Research: the perils of doing it whilst tired

I’ve been concentrating a lot lately on Novel Project #4, which is set in London in the 1760s. There’s loads of reserach material to forge through, and I have to admit it is, at times, distracting.

Today I’ve been focusing on familiarising myself with 18th Century London – trying to work out what shops existed and where, what were the nice areas to live in and what were the not-so-nice, that sort of thing. Owing to this period holding an enduring fascination with readers and writers, there is a wealth of information available, which is fantastic.

You just have to make sure you’re reading it properly.

For example, the following paragraph, on a site describing the residents of Buckingham St since its establishment in the late 17th Century, gave me something of a start:

The “Lady Kilmurray” shown in the ratebooks of 1680–1 must have been an undertenant of Dearham’s. She was probably the daughter of Sir William Drury of Besthorpe, Norfolk, and the widow of Charles Needham, 4th Viscount Kilmorey, who had died in prison in 1660 for the second time.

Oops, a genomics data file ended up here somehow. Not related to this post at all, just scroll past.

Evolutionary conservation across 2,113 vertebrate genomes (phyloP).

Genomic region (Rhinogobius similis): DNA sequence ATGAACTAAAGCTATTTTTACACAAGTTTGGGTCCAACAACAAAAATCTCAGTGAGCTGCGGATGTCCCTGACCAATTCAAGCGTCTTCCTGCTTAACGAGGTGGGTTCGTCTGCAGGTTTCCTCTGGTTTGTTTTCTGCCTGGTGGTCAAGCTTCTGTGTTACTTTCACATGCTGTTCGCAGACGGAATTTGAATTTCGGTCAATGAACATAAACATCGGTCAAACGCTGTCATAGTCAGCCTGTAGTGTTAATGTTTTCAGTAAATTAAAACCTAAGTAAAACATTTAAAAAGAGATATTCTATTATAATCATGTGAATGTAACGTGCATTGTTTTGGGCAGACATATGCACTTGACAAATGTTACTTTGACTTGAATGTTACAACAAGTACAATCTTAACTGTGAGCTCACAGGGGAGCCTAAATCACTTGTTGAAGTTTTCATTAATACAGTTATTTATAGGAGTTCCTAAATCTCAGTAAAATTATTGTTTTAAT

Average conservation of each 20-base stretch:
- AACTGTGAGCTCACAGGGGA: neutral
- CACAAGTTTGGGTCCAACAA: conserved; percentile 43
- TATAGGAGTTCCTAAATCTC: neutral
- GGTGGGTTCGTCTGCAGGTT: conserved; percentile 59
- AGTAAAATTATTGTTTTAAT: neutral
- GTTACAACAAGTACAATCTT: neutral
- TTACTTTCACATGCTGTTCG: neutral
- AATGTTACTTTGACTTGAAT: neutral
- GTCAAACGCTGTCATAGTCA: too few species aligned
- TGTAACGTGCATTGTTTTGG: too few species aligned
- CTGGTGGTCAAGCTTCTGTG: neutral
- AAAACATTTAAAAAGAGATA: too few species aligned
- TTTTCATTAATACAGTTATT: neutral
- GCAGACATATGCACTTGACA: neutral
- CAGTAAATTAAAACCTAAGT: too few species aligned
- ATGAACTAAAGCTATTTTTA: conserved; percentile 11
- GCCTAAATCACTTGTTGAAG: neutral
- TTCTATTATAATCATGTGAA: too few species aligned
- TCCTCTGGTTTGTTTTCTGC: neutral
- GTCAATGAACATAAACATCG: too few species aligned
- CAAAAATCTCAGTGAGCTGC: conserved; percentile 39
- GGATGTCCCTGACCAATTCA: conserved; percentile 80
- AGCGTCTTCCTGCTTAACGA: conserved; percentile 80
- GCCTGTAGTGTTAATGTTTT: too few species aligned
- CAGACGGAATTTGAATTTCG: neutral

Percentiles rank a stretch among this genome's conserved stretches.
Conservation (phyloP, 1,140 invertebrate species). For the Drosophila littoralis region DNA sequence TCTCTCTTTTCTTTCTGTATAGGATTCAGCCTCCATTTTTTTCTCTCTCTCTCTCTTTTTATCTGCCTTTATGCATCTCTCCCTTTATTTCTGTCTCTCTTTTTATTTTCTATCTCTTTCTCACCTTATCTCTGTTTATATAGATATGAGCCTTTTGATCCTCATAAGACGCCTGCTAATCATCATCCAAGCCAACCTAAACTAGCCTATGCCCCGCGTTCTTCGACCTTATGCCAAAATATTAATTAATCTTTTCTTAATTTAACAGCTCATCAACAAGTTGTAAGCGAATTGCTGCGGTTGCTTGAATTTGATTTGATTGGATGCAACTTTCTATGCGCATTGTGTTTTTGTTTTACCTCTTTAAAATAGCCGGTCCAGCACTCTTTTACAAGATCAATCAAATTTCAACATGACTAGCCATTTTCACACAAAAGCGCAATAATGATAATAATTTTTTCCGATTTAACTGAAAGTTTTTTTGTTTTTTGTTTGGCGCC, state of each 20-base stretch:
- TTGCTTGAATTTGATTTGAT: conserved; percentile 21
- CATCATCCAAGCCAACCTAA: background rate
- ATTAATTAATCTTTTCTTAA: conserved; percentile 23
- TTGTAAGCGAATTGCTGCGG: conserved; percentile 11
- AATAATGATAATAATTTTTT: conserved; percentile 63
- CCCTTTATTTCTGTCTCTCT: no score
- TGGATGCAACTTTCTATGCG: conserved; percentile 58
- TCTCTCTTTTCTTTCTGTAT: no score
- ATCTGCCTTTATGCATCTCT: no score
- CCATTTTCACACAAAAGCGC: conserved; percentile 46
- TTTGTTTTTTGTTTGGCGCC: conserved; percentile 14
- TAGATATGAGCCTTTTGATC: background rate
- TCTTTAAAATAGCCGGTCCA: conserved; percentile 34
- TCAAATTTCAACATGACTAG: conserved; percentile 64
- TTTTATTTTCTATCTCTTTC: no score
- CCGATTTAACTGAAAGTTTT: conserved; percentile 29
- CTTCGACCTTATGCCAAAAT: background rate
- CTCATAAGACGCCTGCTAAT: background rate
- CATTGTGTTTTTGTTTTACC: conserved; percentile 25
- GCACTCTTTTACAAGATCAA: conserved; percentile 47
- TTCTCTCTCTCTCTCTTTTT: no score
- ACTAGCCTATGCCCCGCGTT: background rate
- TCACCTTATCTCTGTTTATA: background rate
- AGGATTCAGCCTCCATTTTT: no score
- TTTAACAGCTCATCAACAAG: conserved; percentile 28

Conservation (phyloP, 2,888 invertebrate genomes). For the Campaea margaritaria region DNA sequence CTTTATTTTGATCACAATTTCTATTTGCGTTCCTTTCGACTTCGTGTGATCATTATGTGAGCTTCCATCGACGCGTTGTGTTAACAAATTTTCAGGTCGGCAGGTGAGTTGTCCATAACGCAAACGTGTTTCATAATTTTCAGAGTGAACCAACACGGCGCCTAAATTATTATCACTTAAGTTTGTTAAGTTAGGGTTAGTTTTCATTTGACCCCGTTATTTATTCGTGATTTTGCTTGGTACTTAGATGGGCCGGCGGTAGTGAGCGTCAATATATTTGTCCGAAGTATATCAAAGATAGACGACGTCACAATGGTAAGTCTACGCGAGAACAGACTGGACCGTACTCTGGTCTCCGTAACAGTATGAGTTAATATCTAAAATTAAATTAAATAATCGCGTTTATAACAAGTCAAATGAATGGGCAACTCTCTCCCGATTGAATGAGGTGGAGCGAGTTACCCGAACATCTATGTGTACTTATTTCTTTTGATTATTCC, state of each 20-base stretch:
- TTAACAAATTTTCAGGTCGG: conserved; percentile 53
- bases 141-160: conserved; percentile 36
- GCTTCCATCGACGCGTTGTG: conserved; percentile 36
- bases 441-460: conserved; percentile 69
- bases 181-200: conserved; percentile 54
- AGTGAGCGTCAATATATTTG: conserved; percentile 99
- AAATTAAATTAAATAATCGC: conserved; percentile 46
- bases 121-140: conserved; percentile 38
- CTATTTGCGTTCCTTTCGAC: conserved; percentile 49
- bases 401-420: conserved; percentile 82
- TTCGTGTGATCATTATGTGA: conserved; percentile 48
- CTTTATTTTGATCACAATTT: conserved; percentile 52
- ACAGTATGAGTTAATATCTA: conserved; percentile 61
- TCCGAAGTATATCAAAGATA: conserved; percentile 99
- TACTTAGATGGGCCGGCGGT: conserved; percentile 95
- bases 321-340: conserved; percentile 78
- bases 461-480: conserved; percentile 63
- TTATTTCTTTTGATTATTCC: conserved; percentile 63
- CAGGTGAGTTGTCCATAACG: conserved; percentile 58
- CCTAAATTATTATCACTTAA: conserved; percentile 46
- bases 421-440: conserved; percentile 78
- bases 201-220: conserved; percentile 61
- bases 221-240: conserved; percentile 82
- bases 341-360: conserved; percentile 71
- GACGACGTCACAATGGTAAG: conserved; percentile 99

On re-reading it, I worked out I’d missed a line, which rendered the paragraph somewhat more conventional:

The “Lady Kilmurray” shown in the ratebooks of 1680–1 must have been an undertenant of Dearham’s. She was probably the daughter of Sir William Drury of Beesthorpe, Norfolk, and the widow of Charles Needham, 4th Viscount Kilmorey, who had died in prison in 1660. Her second husband, Sir John Shaw, baronet, died in March, 1679–80, so that she was a widow for the second time.

Bridget, Viscountess Kilmorey, whose first husband had sounded so very interesting.

Bridget, Viscountess Kilmorey

And here’s her second husband, Sir John Shaw.
Sir John Shaw, Baronet

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